Skip to main content
Intellect

#BYUDevo: Associate Professor David Hart aids path to excellence

"What does it mean to be fully human? What is the highest human good?" asked David Hart, in the Marriott Center Tuesday.

The BYU associate professor of management answered these questions with one word: arête, the Greek word for excellence, which means living up to one's potential.

"Our main purpose here on Earth is to become. To become our best, but more importantly, to become perfect, even like our Father in Heaven," Hart said.

Each individual is given a certain set of unique gifts and talents, and it is that person's duty to figure out how to use those talents to make an imprint on the world, Hart said. Take advantage of time, live up to the full potential, and become excellent now.

"Personal excellence is not about being the best, but being your best at whatever you choose to do," Hart said.

To aide in this quest toward unique excellence, Hart gave five guided tips:

1. Engage

"The first step in being engaged is to be fully present in whatever demands your attention," Hart said.

With whatever task at hand, find a way to completely immerse yourself in that work and do the best job possible. The more engagement in any task moves you closer to reaching your potential; and the closer you are to being excellent.

2. Seek absence

In a world completely overwhelmed by technology, it becomes difficult to find time away from everything; or in other words, find times of absence.

But this absence is vital to progression, because in the moments of absence people can ponder who they are, and what their talents are doing to make those around them better, happier people. 

"Build absence into your lives. Set aside times to unplug, remove distraction, and let your mind wander," Hart said.

3. Be awe-ful

"Make an extra effort to find awe in the everyday aspects of your lives and take a moment to say, 'Wow!'," Hart said.

Taking moments everyday to be in awe of God's creations makes it easy to understand that there are so many ways to be excellent in this life. The Savior has blessed the Earth with so much beautiful opportunity, and if one can see all that beauty, then they can use it to fulfill their potential. 

4. Be selfless

As one forgets himself and serves others, he can more fully discover himself and his divine talents and gifts.

"You find yourself when you lose yourself," Hart said. "The Lord challenges us to lose ourselves so that we can have the attitudes that will keep us grounded, humble, and open to learning."

5. Be compassionate

Hart quoted from the Book of Jude, verse 22: "and of some, have compassion, making a difference."

It is critical to progression to be able to feel as others feel and have empathy. And then acting on that empathy creates true compassion and love towards others.

"Compassion is an indispensible part of personal growth that will reveal much about your distinct set of skills and what types of situations will allow you to better the people and environment around you," Hart said.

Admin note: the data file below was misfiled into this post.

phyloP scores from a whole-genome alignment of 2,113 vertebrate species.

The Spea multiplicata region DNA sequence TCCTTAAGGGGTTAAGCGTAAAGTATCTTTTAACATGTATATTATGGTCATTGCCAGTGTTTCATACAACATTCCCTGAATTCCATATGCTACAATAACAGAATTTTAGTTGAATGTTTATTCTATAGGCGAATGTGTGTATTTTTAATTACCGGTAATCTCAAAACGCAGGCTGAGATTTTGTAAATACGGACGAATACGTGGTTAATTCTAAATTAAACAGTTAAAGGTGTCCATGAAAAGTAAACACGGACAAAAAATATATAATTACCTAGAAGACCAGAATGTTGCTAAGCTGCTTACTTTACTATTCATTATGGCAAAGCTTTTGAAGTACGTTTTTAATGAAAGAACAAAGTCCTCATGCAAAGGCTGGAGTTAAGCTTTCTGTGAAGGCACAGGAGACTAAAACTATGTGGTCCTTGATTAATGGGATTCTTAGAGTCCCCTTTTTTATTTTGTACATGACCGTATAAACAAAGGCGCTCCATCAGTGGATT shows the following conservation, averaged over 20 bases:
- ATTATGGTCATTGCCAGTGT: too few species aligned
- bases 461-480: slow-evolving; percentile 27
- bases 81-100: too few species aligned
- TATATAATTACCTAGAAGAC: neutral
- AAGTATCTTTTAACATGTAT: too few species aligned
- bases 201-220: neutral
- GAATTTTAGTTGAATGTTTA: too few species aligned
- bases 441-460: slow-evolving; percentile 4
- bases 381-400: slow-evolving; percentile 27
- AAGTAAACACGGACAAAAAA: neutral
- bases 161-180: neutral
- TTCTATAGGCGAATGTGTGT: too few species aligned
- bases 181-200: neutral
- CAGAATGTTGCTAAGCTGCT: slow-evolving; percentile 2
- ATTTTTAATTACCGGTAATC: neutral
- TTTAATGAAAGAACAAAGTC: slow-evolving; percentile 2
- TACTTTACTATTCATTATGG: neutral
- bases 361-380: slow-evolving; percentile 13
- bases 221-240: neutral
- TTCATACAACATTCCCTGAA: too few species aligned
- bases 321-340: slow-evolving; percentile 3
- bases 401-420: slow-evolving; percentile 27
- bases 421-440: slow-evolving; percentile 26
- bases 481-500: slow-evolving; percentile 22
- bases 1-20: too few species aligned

Finding excellence is a difficult and thought out process that can take a long time to develop. But each person is blessed with both unique talents and paths of excellence; the struggle and challenge is finding them.

"Spend your time here at BYU learning about who you really are and preparing yourselves to have an impact on the world," said Hart. "Then, go and do. Be excellent and make a difference."

If you missed Hart's address, it can be streamed on demand at BYUtv.org and will be available on speeches.byu.edu

Next Forum Address:

Due to Monday classes on the Tuesday after the President's Day holiday there will be no Devotional next week. The next BYU Forum address will be held on Tuesday, Feb. 24, at 11:05 a.m., in the Marriott Center. Former Chair of the National Endowment for the Humanities Jim Leach will address the campus community. 

Writer: Jenna Randle

Related Articles

data-content-type="article"

Playing the cards right: New game aims to help youth improve mental health

September 21, 2021
Data from the National Alliance on Mental Illness found that one in six U.S. youth aged 6–17 experience a mental health disorder each year, and nearly half of all mental illness begins by age 14. BYU clinical psychologist Jon Cox hopes to reverse these alarming trends.
overrideBackgroundColorOrImage= overrideTextColor= overrideTextAlignment= overrideCardHideSection=false overrideCardHideByline=false overrideCardHideDescription=false overridebuttonBgColor= overrideButtonText= overrideTextAlignment=
data-content-type="article"

BYU study finds practical solution to conflict arising as workplaces become more diverse: Ethical leadership

September 16, 2021
According to a new study published in Journal of Public Administration Research and Theory, when a diverse organization has an ethical leader, the negative workplace dynamics that can surface are mitigated. Ethical leaders are those perceived to model integrity, honesty, trust, respect, and the ability to listen well.
overrideBackgroundColorOrImage= overrideTextColor= overrideTextAlignment= overrideCardHideSection=false overrideCardHideByline=false overrideCardHideDescription=false overridebuttonBgColor= overrideButtonText= overrideTextAlignment=
data-content-type="article"

COVID-19 and Vaccination Rates: Answers from a BYU statistician

September 15, 2021
In this Q&A, BYU Academic Vice President and statistician Shane Reese discusses the complex numbers behind COVID-19 and vaccination rates.
overrideBackgroundColorOrImage= overrideTextColor= overrideTextAlignment= overrideCardHideSection=false overrideCardHideByline=false overrideCardHideDescription=false overridebuttonBgColor= overrideButtonText= overrideTextAlignment=
overrideBackgroundColorOrImage= overrideTextColor= overrideTextAlignment= overrideCardHideSection=false overrideCardHideByline=false overrideCardHideDescription=false overridebuttonBgColor= overrideButtonText=